“This is just a partisan pre-election stunt,” Parlatore told The Philadelphia Inquirer of the committee after turning over some documents related to the subpoena earlier this month. “Really, they’re not interested in getting any information from Mastriano. This is a fishing expedition where they were hoping he would refuse so they could imply he has something to hide.”
Nevertheless, Parlatore told HuffPost that Mastriano has “fully complied” with the committee’s subpoena.
It remains to be seen what other action the House Jan. 6 committee might take regarding Mastriano.
Pennsylvania state Sen. Doug Mastriano won the primary to become the GOP nominee for U.S. senator. (Photo: Carolyn Kaster/Associated Press)
Mastriano was a major supporter of then-President Donald Trump’s effort to overturn the results of the 2020 election. Trump rewarded him with an endorsement in last month’s GOP gubernatorial primary in Pennsylvania, helping him trounce his opponents.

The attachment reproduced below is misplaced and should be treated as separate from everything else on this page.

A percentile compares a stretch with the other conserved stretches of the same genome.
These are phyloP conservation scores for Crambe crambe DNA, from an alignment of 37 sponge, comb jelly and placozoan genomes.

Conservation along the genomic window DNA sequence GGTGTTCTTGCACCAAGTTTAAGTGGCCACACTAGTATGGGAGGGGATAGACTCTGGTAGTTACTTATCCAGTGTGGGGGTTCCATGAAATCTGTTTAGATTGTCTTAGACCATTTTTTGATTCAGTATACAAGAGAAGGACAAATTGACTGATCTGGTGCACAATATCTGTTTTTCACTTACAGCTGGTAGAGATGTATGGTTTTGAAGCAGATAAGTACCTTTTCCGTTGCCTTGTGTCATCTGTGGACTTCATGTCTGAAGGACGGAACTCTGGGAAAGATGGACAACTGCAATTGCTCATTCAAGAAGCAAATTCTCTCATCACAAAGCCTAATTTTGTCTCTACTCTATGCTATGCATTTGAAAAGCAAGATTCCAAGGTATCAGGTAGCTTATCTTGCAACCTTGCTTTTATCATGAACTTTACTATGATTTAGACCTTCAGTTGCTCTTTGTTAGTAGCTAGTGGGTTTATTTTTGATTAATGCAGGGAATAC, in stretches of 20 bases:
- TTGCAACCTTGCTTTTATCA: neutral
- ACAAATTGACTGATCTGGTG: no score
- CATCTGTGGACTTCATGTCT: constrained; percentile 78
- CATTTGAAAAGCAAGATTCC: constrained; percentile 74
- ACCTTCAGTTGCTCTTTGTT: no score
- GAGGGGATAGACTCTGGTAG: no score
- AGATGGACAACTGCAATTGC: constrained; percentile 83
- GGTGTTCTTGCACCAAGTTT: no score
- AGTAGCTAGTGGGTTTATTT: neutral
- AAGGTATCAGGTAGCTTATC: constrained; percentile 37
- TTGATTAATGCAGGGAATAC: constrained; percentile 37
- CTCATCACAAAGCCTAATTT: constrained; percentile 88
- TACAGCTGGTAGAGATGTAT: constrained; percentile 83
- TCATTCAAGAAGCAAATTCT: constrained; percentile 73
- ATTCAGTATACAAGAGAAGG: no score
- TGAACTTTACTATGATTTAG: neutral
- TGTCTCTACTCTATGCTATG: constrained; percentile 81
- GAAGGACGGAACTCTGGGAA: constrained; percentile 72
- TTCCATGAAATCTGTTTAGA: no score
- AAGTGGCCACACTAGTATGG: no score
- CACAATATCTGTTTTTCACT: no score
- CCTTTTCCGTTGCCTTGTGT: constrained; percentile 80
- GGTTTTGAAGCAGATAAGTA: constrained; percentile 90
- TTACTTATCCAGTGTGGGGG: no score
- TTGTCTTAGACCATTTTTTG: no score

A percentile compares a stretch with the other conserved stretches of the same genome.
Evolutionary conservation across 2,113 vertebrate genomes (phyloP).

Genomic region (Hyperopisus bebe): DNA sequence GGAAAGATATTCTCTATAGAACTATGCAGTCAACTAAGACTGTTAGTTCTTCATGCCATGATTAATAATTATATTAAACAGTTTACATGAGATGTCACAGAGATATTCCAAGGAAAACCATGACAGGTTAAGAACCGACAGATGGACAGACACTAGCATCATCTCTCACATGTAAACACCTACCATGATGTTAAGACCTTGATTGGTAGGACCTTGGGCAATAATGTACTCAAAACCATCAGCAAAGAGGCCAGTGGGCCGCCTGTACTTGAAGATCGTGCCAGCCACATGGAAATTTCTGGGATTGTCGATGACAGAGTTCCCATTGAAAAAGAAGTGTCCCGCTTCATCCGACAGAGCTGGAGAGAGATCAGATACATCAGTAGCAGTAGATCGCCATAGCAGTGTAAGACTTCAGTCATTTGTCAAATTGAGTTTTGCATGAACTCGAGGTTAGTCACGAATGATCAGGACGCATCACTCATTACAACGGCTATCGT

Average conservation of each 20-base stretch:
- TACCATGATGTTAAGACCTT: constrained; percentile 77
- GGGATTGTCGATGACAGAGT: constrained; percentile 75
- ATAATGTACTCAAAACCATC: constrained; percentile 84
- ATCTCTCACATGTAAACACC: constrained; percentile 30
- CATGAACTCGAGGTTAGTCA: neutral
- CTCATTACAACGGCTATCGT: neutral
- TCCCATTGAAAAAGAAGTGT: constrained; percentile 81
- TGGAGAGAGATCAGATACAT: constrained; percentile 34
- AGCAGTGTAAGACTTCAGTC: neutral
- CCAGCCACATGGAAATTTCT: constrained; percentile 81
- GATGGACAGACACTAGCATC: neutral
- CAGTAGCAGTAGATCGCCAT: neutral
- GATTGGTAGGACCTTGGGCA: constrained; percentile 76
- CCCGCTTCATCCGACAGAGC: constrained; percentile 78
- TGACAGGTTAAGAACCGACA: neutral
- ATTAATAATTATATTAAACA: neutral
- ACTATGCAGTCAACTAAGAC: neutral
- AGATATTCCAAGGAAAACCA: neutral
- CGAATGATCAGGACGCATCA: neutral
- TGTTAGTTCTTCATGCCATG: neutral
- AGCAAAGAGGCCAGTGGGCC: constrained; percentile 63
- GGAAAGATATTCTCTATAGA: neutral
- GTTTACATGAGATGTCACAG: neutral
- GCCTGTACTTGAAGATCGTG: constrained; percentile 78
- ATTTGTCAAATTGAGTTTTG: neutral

“There is no one in Pennsylvania who has done more, or fought harder, for Election Integrity than State Senator Doug Mastriano,” Trump said in a statement announcing the endorsement. “He has revealed the Deceit, Corruption, and outright Theft of the 2020 Presidential Election, and will do something about it.”
After President Joe Biden won the key battleground state of Pennsylvania in November 2020 by over 80,000 votes, Mastriano — citing false claims of election fraud — attempted to push the Republican-controlled state legislature to overturn the results by replacing its electors with Trump loyalists, who would have then declared Trump the winner.